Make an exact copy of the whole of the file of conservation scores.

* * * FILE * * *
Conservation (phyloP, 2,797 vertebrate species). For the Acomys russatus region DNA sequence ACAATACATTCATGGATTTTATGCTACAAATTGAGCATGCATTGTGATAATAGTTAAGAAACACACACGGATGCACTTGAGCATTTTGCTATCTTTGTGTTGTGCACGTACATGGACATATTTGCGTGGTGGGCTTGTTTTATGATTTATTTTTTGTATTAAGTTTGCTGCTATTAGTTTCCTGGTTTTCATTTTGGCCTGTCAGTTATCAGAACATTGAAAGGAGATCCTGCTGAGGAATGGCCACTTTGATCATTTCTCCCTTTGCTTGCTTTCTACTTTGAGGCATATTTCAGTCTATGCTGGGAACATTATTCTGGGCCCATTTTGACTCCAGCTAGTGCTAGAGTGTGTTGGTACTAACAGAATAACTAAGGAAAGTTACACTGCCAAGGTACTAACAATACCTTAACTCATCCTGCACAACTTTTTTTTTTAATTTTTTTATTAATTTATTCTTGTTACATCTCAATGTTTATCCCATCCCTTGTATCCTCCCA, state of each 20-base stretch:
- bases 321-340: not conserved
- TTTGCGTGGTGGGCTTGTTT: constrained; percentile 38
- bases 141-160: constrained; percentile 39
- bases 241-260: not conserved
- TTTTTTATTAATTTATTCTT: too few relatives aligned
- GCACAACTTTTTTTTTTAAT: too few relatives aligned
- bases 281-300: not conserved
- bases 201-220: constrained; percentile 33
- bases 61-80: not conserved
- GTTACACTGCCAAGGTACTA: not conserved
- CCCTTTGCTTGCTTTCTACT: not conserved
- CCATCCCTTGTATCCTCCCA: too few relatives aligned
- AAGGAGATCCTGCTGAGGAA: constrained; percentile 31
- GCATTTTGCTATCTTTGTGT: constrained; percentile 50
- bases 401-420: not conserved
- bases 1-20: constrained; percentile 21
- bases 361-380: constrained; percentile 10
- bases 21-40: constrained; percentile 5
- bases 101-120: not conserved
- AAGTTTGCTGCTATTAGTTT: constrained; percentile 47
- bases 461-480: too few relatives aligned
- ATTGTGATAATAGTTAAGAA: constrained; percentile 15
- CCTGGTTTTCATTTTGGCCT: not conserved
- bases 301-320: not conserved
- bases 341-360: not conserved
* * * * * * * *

Conservation (phyloP, 2,797 vertebrate species). For the Acomys russatus region DNA sequence ACAATACATTCATGGATTTTATGCTACAAATTGAGCATGCATTGTGATAATAGTTAAGAAACACACACGGATGCACTTGAGCATTTTGCTATCTTTGTGTTGTGCACGTACATGGACATATTTGCGTGGTGGGCTTGTTTTATGATTTATTTTTTGTATTAAGTTTGCTGCTATTAGTTTCCTGGTTTTCATTTTGGCCTGTCAGTTATCAGAACATTGAAAGGAGATCCTGCTGAGGAATGGCCACTTTGATCATTTCTCCCTTTGCTTGCTTTCTACTTTGAGGCATATTTCAGTCTATGCTGGGAACATTATTCTGGGCCCATTTTGACTCCAGCTAGTGCTAGAGTGTGTTGGTACTAACAGAATAACTAAGGAAAGTTACACTGCCAAGGTACTAACAATACCTTAACTCATCCTGCACAACTTTTTTTTTTAATTTTTTTATTAATTTATTCTTGTTACATCTCAATGTTTATCCCATCCCTTGTATCCTCCCA, state of each 20-base stretch:
- bases 321-340: not conserved
- TTTGCGTGGTGGGCTTGTTT: constrained; percentile 38
- bases 141-160: constrained; percentile 39
- bases 241-260: not conserved
- TTTTTTATTAATTTATTCTT: too few relatives aligned
- GCACAACTTTTTTTTTTAAT: too few relatives aligned
- bases 281-300: not conserved
- bases 201-220: constrained; percentile 33
- bases 61-80: not conserved
- GTTACACTGCCAAGGTACTA: not conserved
- CCCTTTGCTTGCTTTCTACT: not conserved
- CCATCCCTTGTATCCTCCCA: too few relatives aligned
- AAGGAGATCCTGCTGAGGAA: constrained; percentile 31
- GCATTTTGCTATCTTTGTGT: constrained; percentile 50
- bases 401-420: not conserved
- bases 1-20: constrained; percentile 21
- bases 361-380: constrained; percentile 10
- bases 21-40: constrained; percentile 5
- bases 101-120: not conserved
- AAGTTTGCTGCTATTAGTTT: constrained; percentile 47
- bases 461-480: too few relatives aligned
- ATTGTGATAATAGTTAAGAA: constrained; percentile 15
- CCTGGTTTTCATTTTGGCCT: not conserved
- bases 301-320: not conserved
- bases 341-360: not conserved